Bumblefoot Treatment

When I first started chicken keeping, bumblefoot was one of the things that really, really scared me. I saw posts in forums and in Facebook groups about cutting chicken’s feet open and digging out the infection. I’m squeamish and the idea of having to do that to one of my pets was terrifying. So naturally that was one of the first issues I had to deal with.

Daffodil wound up with bumblefoot and I was beside myself. I worried over it for days before I came across a treatment method for bumblefoot that involved using PRID drawing salve coupled with epsom salt soaks instead of home surgery. I was so excited I tracked down PRID locally and got to work same day. I soaked Daffodils foot in a warm epsom salt bath for 20 minutes while she snoozed away in my hands. I covered her foot in PRID, then gauze, then vet wrap, and changed her bandage and reapplied daily. After a week, there was no progress and I was frustrated. I took her to a vet who had no idea how to treat it (he asked me what I thought it was), and then moved on to home surgery. It was terrible for both of us.

The next time that same infection showed up (because cutting out an infection without proper training and equipment is virtually impossible), I got to researching again. There had to be another option. And low and behold, there was! Ideal Drawing Salve has a stronger active ingredient than PRID, and usually works to loosen the infection plug within 5 days. Now, my super easy bumblefoot treatment process is as follows:

Before we get started, you can find the entire bumblefoot treatment kit here with all product recommendations linked.

Prepping our Station:

  1. Cut 4-5 vertical slits (depending on how many toes your birds have) at the end of a 4-5″ long (depending on how big your birds are) strip of gauze.
  2. Repeat with vet wrap.
  3. Roll 1/2 of a cotton ball into rounded strip to form a “donut” shape. This will be placed at the bottom of the foot, and the bumble scab will be in the center. This will help alleviate some of the pain.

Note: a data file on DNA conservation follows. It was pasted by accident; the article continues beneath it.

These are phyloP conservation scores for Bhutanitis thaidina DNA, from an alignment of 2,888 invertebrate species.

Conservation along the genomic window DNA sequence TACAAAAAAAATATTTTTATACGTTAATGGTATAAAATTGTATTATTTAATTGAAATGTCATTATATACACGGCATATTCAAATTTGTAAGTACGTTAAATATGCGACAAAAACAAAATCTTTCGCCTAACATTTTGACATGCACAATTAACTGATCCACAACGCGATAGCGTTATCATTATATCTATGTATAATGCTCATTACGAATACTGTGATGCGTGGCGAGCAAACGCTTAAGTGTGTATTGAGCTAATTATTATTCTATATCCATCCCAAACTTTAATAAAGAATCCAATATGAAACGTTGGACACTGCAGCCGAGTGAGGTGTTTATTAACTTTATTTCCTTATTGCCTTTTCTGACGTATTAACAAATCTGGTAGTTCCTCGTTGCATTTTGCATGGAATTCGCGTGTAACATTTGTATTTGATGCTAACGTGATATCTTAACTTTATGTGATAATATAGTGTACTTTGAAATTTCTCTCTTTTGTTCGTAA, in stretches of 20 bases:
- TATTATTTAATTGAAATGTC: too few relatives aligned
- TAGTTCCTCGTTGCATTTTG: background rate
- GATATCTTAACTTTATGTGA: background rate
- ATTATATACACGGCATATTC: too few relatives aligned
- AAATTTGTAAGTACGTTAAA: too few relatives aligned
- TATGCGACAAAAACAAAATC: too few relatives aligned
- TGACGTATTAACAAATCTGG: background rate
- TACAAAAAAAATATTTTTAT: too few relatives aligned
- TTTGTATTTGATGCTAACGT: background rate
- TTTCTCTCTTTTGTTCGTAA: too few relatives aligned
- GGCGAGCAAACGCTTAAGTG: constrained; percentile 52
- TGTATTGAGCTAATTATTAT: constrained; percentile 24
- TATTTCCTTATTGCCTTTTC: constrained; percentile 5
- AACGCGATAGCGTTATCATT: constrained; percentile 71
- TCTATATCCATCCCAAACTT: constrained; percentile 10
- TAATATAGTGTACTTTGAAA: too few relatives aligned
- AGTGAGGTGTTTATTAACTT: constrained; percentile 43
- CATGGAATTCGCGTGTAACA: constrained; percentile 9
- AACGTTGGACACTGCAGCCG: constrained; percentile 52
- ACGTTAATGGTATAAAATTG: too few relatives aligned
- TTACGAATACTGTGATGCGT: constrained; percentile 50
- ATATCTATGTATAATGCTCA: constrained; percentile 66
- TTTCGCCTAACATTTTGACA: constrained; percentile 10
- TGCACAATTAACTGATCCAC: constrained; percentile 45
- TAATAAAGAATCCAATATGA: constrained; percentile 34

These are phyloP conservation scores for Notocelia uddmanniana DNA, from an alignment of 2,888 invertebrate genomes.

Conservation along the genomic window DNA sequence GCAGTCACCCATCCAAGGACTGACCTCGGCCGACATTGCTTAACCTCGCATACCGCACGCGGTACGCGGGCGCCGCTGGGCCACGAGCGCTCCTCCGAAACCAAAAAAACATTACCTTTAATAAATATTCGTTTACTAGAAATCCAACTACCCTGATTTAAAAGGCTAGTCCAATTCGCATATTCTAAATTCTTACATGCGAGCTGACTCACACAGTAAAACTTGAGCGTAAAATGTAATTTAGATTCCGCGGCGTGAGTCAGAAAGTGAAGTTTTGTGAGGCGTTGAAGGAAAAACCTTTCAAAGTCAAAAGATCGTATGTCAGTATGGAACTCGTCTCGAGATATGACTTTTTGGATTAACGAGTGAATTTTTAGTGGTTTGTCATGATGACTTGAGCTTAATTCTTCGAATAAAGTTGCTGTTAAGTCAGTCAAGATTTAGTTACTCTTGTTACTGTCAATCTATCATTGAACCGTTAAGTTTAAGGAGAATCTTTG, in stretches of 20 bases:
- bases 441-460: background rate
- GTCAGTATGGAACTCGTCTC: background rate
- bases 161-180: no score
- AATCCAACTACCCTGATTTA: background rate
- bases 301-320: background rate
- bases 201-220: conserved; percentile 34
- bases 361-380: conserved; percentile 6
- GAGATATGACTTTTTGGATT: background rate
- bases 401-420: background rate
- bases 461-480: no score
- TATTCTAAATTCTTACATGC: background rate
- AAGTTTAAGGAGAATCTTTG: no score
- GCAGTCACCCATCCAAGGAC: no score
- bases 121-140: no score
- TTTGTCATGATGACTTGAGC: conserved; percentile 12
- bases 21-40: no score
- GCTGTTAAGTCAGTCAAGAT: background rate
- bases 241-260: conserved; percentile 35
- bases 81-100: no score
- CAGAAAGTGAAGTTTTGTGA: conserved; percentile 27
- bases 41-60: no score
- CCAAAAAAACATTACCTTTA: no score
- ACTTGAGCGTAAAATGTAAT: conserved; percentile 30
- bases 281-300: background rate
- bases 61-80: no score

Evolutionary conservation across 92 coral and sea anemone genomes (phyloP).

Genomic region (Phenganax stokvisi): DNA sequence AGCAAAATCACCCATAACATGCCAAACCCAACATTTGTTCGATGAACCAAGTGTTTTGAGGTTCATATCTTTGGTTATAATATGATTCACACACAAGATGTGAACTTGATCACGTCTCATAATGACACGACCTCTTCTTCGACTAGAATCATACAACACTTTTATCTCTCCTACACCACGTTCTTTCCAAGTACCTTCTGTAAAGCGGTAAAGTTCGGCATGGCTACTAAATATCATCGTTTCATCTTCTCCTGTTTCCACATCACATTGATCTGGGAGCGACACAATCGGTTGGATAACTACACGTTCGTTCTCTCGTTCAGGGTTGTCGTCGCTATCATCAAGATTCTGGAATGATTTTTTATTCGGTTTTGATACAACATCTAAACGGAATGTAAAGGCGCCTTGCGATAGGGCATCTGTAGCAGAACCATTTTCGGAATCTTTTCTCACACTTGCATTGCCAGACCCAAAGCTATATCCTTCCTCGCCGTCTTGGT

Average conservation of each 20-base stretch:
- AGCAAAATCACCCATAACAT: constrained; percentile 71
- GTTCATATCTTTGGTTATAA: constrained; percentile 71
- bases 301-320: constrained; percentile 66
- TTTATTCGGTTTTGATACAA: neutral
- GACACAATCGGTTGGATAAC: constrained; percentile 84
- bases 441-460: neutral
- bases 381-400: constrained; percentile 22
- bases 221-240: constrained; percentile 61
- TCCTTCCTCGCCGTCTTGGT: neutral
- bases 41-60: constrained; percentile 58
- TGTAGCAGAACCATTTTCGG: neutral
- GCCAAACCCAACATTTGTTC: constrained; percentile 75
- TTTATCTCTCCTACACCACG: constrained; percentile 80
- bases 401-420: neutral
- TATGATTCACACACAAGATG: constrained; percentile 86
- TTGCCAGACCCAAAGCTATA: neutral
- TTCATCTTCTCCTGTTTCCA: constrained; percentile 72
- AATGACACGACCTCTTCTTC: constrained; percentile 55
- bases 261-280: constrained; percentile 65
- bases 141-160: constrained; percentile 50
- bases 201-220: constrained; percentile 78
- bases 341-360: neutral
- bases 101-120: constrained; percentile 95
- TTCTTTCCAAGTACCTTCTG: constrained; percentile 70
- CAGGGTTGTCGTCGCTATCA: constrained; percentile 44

4. Cut 2-3″ piece of medical tape (depending how big your birds are).
  5. Layout a towel with scissors, tweezers, and paper towels, along with your pre-cut gauze, vet wrap, and medical tape.
  6. Figure out the best way to restrain your bird. If you don’t have help, a towel wrapped around the wings can offer a lot of assistance.

Treatment Process

  1. Wash the affected foot with antiseptic (Hibiclens Antiseptic Wash)
  2. Cover entire bumble, including scab and surrounding foot tissue, in a heavy layer of drawing salve.
  3. Place “donut” over bumble.
  4. Place the cut end of the gauze on the foot so that the vertical strips can be pulled up and in between each toe.
  5. Lay strips flat across the top of the foot, then wrap the rest of the gauze over the strips and around the ankle to secure.
  6. Repeat this same process with the vet wrap.
  7. Secure the vet wrap by wrapping the medical tape around the end of the bandage.
  8. Repeat this process every 1-3 days, depending on how beat up the bandage is. You must change the bandage once the bottom has worn through.
  9. On bandage changes, check to see the state of the scab. When the scabs starts to dry up around the edges and pull away from the skin, it might be time to remove the infection.
  10. To remove the infection, use tweezers to slide under the edge of the loosened scab and use rolling motion to encourage the infection out in one piece. Our goal is to avoid pulling straight up, as it might result in the scab disconnecting from the kernel. Instead, we want to push the scab over to try and rotate the infection out of the foot. With some luck, it will come out in one solid piece.


It’s important to keep in mind that you should not touch the scab until it’s ready to come out. The scab will be used as leverage to pull the infection out. You do not need to remove the scab in order for the drawing salve to work. Removing the scab lengthens treatment time.

If you detach the scab from the infection, rewrap the foot and begin the treatment process over. Without the scab as leverage, it’s difficult to pull the infection out in one piece. Give the scab time to properly form, and try again.

Treatment has been successfully completed once the inside of where the bumble used to be is light, white tissue. If there is still redness, swelling, or heat, treatment must continue.

Remember to either use gloves or maintain strict hygiene protocols. Bumblefoot is a staph infection which is transferable to humans. Boil any tools used in a fast rolling boil for 5 minutes.